1954 Ford Pilot


  • Year of manufacture 
  • Mileage 
    1 657 mi / 2 667 km
  • Car type 
  • Lot number 
  • Drive 
  • Condition 
  • Location
  • Exterior colour 
  • Gearbox 


"The world’s first mass-produced V-8, the legendary ‘Flathead’, was introduced by Henry Ford in March 1932. With two banks of four cylinders set at 60° apart and a capacity of 3,622cc, it developed 65bhp in its initial single carburettor form. The ‘Flathead’ was highly amenable to tuning and rapidly became the engine of choice within America’s speed community and post war the standard bearer for the world of hot rodding. Post-war, the British Ford arm launched the new Pilot saloon featuring hydro mechanical brakes, a built-in jacking system and a column gear change. Initially equipped with the tax efficient 22hp motor, Dagenham soon reverted to the 3,622cc version. Power was up to 85bhp at 3,800rpm and the V8’s famous flexibility more than compensated for a three-speed gearbox with synchromesh on the upper two ratios; indeed, it was marketed as ‘a truly top-gear car...un-baffled by the steepest hills, unruffled by slow traffic speeds’. Costing £585 it was outstanding value for a car that could cruise at 60mph carrying six people in comfort on the bench seats and return 20mpg. The Pilot’s performance credentials were underlined by their use as Police high-speed pursuit vehicles and Ken Wharton’s victories in the 1950 Lisbon and Tulip Rallies.
This incredibly rare Pilot van was originally registered on 1st May 1954 and although being a British built van and remaining in the UK since new, is in left hand drive guise. Having been restored to a very good standard and owned by a fastidious and knowledgeable enthusiast, this V8 Pilot van presents in beautiful condition. We are advised she drives every bit as good as she looks. A comprehensive photographic history accompanies STJ 228 showing the depth and quality of the restoration. Open the rear doors and the wooden roof lining is a work of art. These Pilot V8’s were often built as a pick-up and were a great commercial vehicle for tradesmen because of their durability. Vans were built in far fewer numbers, and it is thought this could be the only one remaining. Supplied with a V5C registration document together with several invoices, this is a piece of British motoring history and one that will certainly turn heads.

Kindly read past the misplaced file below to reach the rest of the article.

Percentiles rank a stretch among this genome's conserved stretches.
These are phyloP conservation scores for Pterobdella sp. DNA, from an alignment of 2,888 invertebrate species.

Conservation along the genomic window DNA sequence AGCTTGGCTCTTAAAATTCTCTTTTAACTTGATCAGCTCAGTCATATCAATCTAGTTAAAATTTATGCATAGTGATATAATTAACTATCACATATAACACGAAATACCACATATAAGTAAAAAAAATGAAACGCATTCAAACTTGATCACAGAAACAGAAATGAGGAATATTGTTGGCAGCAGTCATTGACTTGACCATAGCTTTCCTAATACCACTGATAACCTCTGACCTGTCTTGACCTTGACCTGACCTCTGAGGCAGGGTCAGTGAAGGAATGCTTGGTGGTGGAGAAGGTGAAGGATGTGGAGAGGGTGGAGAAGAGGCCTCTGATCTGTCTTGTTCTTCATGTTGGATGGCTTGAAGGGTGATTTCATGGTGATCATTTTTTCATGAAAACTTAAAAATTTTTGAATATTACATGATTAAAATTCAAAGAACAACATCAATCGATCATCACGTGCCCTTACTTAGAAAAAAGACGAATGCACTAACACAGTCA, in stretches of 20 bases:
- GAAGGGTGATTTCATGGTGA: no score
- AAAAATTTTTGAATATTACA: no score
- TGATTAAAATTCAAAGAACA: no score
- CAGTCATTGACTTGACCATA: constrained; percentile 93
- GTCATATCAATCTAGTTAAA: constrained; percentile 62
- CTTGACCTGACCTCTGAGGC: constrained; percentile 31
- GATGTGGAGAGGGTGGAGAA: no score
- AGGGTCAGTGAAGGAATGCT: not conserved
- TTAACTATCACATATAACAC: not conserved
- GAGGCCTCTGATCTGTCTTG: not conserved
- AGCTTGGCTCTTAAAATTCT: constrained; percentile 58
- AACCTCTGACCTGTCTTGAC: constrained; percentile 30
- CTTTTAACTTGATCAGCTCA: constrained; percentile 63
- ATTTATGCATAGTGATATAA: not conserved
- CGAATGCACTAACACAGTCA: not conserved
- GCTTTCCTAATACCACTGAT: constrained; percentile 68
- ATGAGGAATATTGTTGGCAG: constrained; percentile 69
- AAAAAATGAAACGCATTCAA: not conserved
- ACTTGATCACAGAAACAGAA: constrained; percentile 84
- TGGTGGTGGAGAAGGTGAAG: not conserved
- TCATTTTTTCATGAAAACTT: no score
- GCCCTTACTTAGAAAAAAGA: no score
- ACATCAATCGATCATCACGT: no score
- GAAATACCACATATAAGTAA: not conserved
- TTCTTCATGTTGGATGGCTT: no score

Interested parties should note unfortunately there is a problem with the header tank on this vehicle. There was not enough time to repair it prior to auction. However the vendor will ensure it is repaired and then delivered free of charge to the new buyer.